In my TOKU10™ Preview, I selected HOSHINOYA Kyoto as my favorite Urban Resort in Kyoto - and for good reason. Kyoto can be problematic when it comes to finding the right accommodations. On one hand you have what many consider the the highest level of service and comfort in the world at the traditional ryokan or inns like Tawaraya and Hiiragiya, but they are not for everyone. On the other extreme you have Western-style hotel accommodations at the Hyatt Regency Kyoto. The Hyatt gets high marks for taking an old business hotel and converting it into what feels like an intimate club residence in Kyoto. The rooms are small, but the interiors by the design firm Super Potato create a sense of warmth through the use of local Kyoto textiles and artwork created from traditional Japanese paper and other natural materials. It is hard to believe that they managed to get king size beds into the guest rooms and still have room to move around. My favorite part of the guest experience is the bathroom. There is only one sink (my clients demand two) and the steps leading to the shower and bath chamber can be treacherous, but they got the layout right with ample room to shower and most importantly to soak in a deep tub without half your body hanging over the edge. On top of this, the food at the Hyatt is excellent - at all of the dining establishments. This is why the Hyatt Regency Kyoto received my top mark for the Best Hotel in Kyoto.
Hoshinoya is a true escape from the hustle and bustle of modern day Kyoto. The moment you step on the boat at the Togetsukyo Bridge landing, you feel as though you have been given a special right of passage to play with the nobles of the Heian Period (794-1185).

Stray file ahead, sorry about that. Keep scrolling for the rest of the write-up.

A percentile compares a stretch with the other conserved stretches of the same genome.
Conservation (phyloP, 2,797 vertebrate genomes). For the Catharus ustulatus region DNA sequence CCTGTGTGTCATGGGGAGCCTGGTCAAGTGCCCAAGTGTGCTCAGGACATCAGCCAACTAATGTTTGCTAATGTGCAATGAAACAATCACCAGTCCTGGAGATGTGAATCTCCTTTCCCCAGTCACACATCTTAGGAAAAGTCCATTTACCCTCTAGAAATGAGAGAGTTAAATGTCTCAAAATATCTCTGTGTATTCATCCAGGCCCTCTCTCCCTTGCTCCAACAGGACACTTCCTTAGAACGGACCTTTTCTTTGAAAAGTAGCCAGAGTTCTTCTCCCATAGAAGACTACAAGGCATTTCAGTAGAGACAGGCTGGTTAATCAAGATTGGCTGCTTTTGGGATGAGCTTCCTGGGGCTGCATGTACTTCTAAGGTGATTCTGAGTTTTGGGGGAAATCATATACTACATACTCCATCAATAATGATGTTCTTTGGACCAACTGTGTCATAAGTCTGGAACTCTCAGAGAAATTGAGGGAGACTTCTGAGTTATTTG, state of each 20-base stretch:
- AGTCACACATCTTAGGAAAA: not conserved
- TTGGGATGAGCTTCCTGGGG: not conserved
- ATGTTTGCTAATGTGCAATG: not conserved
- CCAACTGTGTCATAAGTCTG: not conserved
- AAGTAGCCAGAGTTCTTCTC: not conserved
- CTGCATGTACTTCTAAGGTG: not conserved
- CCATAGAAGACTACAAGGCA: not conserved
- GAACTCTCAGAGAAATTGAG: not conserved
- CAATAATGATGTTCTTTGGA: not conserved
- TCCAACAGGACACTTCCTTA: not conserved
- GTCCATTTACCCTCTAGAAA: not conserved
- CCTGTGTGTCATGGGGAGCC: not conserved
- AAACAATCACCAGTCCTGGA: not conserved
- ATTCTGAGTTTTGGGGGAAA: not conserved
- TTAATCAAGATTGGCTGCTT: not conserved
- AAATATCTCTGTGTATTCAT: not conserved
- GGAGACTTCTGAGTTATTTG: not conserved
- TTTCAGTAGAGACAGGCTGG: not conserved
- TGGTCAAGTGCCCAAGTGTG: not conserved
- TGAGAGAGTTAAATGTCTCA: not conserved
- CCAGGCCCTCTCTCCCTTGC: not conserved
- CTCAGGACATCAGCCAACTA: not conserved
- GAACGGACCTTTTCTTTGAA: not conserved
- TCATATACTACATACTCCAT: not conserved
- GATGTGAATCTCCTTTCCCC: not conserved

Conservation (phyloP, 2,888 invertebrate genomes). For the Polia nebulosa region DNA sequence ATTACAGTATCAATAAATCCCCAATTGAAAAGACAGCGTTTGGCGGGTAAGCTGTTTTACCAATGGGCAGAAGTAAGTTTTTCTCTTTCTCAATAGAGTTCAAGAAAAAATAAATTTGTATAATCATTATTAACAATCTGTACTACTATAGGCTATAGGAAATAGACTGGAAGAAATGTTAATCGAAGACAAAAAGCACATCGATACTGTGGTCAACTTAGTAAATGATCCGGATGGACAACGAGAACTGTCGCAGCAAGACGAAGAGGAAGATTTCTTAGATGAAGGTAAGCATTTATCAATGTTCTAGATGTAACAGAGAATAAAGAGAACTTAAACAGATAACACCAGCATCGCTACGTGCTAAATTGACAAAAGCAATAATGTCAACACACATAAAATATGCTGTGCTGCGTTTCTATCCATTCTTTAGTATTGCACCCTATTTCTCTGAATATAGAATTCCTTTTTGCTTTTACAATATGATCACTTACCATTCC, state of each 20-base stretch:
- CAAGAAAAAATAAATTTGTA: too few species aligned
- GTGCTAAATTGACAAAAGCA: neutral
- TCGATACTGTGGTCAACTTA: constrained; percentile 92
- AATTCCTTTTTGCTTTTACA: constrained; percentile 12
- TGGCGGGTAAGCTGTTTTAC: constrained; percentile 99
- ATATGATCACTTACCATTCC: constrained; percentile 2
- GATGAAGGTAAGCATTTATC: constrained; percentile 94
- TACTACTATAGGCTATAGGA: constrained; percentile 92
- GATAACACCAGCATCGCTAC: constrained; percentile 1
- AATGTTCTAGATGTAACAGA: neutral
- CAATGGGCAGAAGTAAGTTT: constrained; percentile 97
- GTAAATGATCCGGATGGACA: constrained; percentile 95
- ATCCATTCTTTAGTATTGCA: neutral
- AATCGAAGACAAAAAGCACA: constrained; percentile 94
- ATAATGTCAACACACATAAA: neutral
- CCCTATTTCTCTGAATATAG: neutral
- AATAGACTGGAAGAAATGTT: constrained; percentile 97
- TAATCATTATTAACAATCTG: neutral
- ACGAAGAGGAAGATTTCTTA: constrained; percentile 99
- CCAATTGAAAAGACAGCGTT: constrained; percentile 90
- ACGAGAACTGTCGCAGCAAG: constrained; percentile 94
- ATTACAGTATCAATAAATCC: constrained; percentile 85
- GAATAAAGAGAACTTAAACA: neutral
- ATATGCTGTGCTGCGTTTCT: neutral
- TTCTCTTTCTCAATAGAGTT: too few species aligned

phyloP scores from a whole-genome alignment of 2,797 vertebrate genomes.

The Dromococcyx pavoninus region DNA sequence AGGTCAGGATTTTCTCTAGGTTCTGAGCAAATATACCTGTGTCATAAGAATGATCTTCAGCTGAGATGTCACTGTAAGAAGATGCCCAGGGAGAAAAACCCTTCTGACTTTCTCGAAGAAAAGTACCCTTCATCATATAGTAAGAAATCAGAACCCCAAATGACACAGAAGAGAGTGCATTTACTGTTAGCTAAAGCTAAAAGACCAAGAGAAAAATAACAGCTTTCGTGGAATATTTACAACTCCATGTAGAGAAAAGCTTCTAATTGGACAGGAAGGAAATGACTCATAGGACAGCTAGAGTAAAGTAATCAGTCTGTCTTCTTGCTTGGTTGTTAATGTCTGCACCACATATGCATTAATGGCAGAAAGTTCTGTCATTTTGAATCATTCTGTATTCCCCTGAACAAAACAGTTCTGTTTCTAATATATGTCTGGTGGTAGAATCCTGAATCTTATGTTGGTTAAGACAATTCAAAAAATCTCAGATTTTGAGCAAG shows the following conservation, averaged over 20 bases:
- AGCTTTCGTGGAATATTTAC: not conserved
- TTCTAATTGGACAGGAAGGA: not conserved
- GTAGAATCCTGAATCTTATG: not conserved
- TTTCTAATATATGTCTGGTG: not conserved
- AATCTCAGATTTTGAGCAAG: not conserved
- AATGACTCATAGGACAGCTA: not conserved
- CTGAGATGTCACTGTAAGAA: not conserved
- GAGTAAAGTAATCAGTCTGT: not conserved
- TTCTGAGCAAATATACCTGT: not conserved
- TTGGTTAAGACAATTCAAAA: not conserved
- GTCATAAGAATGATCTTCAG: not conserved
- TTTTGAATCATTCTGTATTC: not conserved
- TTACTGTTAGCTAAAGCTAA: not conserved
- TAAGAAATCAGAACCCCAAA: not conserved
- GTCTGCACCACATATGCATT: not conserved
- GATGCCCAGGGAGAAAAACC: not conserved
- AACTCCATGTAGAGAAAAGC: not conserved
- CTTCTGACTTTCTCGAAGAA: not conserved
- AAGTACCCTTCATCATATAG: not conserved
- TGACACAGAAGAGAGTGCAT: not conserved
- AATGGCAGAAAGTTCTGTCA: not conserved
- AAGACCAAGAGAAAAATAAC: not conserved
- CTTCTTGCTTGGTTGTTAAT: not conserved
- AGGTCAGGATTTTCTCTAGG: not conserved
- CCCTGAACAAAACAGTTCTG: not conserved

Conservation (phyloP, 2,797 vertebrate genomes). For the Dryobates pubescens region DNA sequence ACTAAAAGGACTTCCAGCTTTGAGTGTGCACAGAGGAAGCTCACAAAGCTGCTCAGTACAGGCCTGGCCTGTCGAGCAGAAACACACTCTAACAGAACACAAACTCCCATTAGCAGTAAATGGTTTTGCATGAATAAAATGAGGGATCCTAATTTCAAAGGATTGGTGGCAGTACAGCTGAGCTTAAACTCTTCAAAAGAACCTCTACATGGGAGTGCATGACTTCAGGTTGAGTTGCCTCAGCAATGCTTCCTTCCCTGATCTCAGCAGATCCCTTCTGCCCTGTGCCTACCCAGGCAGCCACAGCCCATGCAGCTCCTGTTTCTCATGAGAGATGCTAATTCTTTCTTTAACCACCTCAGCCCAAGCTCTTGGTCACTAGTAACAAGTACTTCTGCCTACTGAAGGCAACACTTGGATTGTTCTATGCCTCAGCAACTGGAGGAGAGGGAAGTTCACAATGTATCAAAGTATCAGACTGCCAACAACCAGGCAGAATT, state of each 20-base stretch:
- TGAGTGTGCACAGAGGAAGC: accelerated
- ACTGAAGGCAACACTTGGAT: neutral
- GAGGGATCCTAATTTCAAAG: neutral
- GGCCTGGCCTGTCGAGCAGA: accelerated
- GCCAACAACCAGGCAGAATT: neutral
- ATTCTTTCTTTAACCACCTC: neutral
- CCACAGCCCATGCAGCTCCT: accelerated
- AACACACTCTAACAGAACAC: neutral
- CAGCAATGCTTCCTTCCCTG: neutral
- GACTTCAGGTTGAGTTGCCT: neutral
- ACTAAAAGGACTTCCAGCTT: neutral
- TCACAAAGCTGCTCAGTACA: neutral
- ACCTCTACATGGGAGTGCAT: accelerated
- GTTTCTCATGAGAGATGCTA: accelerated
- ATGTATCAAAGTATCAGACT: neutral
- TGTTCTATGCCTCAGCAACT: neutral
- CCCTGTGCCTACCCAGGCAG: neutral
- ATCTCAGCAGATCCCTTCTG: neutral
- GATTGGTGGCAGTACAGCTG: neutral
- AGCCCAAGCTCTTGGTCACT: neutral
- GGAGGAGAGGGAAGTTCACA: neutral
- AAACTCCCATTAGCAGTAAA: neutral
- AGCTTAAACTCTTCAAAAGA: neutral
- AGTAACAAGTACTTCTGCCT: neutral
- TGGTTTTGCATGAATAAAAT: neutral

Arashiyama is historically known as the playground of the nobility and in some previous lifetime I must have been a friend or acquaintance of Lady Murasaki (author of The Tale of Genji) and Sei Shonagon (author of the Pillow Book). Their words ring so clear to me in their writings and as a "travel event producer" I too feel as though I am constantly watching the performance from the side curtain as the actors make their journey. Arashiyama has always touched me emotionally since my early visits in the 1970s and one thing that I have learned over the years of traveling is to honor that sense of comfort. For those longing to experience the magic of the Heian Period, I highly recommend a stay at Hoshinoya in Arashiyama. It is truly a destination where one can experience authentic Japan with modern comfort.
If you would like more information about this new destination in Kyoto, click below for the resort Factsheet. The second document, HOSHINOYA Designers, looks at the many designers and artists behind the project. A Walk Around Hoshinoya is a link to the hotel's website with a special section on what you can do in the Arashiyama area surrounding the hotel.
A Walk Around Hoshinoya